Ig the "I do not recall the exact language,
Amer- but I am told by the clerk and a news
cured paper man that those were the words.
Isonian Let the clerk so record them."
"Is that a verdict, your honor," said Ci
osevelt Anderson.
urpose "It is a verdict as far as John Sharp n
sg sev is concerned, but it certainly is not as Y
lences far as D. B. and Robin Cooper are con
odwith cerned. I sent the jury back for further t
or consideration."
ior the The defendants' counsel advised to.
s visit gether for awhile, and assented. Then
ontract Judge Hart adjourned court until 2 p. m. e
ord Sharp, accompanied by his wife and
Led. sister-in-law, fatner and mother, the lat
a. ter two reaching the jail after the ver
govern- dict, went to the room he has occupied
to Mr. for several months in the jail, and then
the Af- held a little reunion with the Coopers.
Its con With tears of disappointment in their
fuse to eyes, the two daughters of Cooper still
rrtunity. congratulated the Sharps heartily upon
believes their good luck, and listened in return to
uld be the good wishes in their own behalf."
rvations
1 them A., B. & A. RECEIVER NAMED.
Hosibly, H. M. Atkinson and S. F. Parrott Get
ecoming Permanaent Berths.
New Orleans, La.-H. M. Atkinson afd
mals for . p. Parrott, the latter president of
his trp. the Atlantic Compress Company, of At
back to lants, were Friday appointed permanent
an receivers of the Atlanta, Birmingham &
animal Atlantic Railroad, by' Judge Pardee, .of
ontinent, the United States circuit court. Mr. At
be 1m- kinson is already one of the receivers.
Qmi- Mr. Parrott will succeed Preston S. Ark
.wright, rice president of the road.
"A FRIEND OF TIIE PRESIE ENT
u.
I LO
in
1s - -- e -
rt Taft-Give Her Your Utmost Consideration, Gentlemen.
TANKS FLOOD TOWN TARI
r FOUR KILLED, THREE AR1E FA- WILL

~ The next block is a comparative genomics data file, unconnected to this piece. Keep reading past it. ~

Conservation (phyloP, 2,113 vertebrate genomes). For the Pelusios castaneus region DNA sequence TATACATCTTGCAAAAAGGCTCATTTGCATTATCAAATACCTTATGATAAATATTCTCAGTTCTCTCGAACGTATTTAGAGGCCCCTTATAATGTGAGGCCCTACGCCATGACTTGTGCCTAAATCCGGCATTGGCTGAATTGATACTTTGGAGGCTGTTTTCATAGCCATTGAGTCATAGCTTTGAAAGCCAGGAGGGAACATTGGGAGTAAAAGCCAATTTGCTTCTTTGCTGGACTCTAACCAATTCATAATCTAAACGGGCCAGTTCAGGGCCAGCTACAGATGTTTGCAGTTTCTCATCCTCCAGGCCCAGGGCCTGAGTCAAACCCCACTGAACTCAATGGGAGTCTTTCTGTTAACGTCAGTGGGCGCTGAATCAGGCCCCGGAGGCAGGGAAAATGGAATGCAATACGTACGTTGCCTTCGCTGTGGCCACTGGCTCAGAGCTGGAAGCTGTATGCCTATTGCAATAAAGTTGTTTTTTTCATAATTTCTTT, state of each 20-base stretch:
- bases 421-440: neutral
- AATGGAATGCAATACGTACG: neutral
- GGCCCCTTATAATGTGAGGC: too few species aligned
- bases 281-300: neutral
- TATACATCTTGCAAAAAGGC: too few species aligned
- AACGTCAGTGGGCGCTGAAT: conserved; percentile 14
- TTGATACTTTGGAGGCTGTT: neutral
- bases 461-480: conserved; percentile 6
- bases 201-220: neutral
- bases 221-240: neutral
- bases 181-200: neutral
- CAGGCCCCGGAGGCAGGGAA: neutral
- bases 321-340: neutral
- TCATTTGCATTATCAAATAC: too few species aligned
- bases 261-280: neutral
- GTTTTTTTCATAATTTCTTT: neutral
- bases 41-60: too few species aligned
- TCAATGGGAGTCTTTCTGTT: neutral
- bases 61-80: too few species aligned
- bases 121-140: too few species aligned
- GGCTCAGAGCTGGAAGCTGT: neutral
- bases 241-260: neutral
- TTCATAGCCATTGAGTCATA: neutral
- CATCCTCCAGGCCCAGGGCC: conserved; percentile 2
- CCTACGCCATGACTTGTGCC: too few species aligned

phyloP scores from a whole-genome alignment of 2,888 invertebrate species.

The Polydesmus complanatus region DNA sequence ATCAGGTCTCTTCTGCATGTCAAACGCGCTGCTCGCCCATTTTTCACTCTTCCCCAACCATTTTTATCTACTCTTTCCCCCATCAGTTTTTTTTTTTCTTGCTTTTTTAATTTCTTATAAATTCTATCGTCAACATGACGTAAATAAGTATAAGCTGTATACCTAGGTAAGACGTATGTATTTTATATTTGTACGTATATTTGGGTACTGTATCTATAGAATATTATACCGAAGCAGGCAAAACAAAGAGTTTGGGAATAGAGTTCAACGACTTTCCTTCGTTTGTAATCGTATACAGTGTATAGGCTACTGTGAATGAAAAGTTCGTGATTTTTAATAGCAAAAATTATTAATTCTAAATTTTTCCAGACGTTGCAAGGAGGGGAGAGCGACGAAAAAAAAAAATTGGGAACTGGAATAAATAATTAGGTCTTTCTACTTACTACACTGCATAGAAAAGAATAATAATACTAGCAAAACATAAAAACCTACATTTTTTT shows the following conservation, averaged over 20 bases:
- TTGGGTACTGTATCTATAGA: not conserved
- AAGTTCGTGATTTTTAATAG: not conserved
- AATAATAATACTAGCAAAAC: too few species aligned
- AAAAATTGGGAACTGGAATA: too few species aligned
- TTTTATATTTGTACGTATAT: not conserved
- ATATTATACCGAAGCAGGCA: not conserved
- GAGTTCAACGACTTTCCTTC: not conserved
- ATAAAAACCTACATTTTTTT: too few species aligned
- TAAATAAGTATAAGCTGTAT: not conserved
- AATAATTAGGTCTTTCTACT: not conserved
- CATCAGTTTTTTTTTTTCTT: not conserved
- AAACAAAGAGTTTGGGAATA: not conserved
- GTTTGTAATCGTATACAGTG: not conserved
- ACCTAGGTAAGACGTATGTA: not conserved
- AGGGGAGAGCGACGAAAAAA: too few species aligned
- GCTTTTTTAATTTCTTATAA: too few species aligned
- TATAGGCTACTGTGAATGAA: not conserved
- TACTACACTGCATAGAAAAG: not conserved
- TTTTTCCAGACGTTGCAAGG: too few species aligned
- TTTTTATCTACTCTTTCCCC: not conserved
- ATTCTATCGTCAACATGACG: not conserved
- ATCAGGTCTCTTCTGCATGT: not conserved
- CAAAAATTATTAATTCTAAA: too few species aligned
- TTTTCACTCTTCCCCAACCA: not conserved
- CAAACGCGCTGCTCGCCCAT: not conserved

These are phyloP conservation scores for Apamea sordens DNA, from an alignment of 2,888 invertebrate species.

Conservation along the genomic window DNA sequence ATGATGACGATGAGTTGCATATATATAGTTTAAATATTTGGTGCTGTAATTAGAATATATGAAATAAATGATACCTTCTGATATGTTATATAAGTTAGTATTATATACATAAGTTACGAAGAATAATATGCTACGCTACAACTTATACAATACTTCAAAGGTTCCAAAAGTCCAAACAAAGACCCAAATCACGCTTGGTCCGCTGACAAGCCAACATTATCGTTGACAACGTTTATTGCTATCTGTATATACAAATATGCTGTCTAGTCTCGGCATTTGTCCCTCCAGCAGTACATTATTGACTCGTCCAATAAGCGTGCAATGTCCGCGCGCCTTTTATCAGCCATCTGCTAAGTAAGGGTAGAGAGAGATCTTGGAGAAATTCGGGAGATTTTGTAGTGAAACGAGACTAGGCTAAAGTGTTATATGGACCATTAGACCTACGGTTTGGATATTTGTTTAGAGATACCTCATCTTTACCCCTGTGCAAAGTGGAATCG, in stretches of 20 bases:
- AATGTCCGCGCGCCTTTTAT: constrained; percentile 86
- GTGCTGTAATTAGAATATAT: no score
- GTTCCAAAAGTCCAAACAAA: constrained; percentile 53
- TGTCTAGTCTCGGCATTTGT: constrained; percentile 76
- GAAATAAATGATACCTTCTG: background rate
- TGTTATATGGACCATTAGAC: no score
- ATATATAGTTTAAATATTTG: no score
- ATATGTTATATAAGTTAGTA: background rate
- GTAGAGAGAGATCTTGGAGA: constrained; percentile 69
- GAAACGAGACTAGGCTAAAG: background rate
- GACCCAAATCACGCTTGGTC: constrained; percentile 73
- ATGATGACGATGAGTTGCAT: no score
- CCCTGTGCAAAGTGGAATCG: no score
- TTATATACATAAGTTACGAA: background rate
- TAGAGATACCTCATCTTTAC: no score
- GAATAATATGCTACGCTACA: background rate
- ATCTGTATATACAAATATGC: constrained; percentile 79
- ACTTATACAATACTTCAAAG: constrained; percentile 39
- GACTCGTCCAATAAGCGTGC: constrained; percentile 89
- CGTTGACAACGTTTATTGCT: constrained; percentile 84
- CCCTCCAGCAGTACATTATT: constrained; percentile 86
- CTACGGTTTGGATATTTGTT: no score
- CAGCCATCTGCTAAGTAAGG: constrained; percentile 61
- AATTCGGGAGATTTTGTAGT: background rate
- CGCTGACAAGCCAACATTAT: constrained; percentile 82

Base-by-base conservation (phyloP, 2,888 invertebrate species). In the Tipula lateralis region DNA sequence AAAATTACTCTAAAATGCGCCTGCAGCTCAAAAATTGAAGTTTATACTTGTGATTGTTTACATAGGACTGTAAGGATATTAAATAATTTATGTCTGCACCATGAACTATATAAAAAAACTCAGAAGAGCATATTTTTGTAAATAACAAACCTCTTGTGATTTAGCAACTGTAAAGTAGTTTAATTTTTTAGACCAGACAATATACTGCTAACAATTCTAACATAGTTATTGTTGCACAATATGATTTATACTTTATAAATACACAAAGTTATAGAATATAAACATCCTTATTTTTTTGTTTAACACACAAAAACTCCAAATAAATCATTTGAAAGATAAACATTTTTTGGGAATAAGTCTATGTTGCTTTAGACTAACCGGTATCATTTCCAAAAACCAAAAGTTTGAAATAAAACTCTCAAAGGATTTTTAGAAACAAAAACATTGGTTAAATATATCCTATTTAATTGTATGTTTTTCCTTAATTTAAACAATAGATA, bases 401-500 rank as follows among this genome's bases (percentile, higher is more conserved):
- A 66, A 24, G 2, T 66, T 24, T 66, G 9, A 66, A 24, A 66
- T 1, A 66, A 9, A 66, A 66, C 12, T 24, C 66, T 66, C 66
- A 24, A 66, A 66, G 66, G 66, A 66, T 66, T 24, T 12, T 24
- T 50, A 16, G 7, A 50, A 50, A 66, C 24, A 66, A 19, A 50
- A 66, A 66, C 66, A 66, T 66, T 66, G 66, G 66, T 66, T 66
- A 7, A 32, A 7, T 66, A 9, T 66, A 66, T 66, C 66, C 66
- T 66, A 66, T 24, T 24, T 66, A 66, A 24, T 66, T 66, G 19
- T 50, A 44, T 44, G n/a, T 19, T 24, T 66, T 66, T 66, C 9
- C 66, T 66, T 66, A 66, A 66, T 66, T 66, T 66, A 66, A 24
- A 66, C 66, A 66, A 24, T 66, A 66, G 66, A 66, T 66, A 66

d TALLY HURT.
Ten Houses Completely Wrecked, Fight
Forty Others Damaged as Re- Ta
-e sult of Peculiar Accident.
y -
Parkersburg, W. Va.-An entire see. Was'
*' tion of the city was swept away before was re
b a great deluge of water at 5:30 o'clock commil
this morning, when two immense water tives
it tanks, located on the heights above the origins
is- city, and from which the city's water hers o
he is furnished, were wrecked, supposedly twelve
Ir- by dynamite from the hands of some bill at
a inhuman fiend. mittee
Id- Four are known to have lost their Indi
in lives. The bodies of Walter Waggon have
in- and wife and small child were recov- Few I
Ice ered. ion or
ed Added to the death and horrors which is hel
re the deluge created is a threatened water ment
3. famine which the city is now facing, and tion.
at which may cause the most intense suf- Al
to fering, as the city's entire water supply itance
clk was eont0ned in these tanks.- Beth are ble t
he a complete wreck. have
The awful avalanche of water came in lam
)w. without a moment's warning, and when inheri
the great majority of occupants of the onero
of houses that were in its path were still made
the asleep and utterly helpless. in th
vas The first buildings to be caught in Th
ang the wall of water, that gained terrific and I
hat force, not only from its volume, but Repri
rch from the steep declivity down which it here
sere plunged, were the St. John's Lutheran sime
Irs. Church and the summer school building, be C:
ads' both of which were completely wrecked. breal
These, in a measure, checked the terrific Denm
[art force of the rush of waters, and the re- in
mainder of the houses that were caught on h
tle- in its path suffered less, although many
were torn from their foundations and over
the jammed with terrific crashes against the vani
we houses next in the path of the water.
r CAPERS MAY LOSE HIS JOB coal
end- with
arn, Personal Friend of Taft to Be In- alar
dis- ternal Revenue Collector.
Washington.-Among the most es- bill.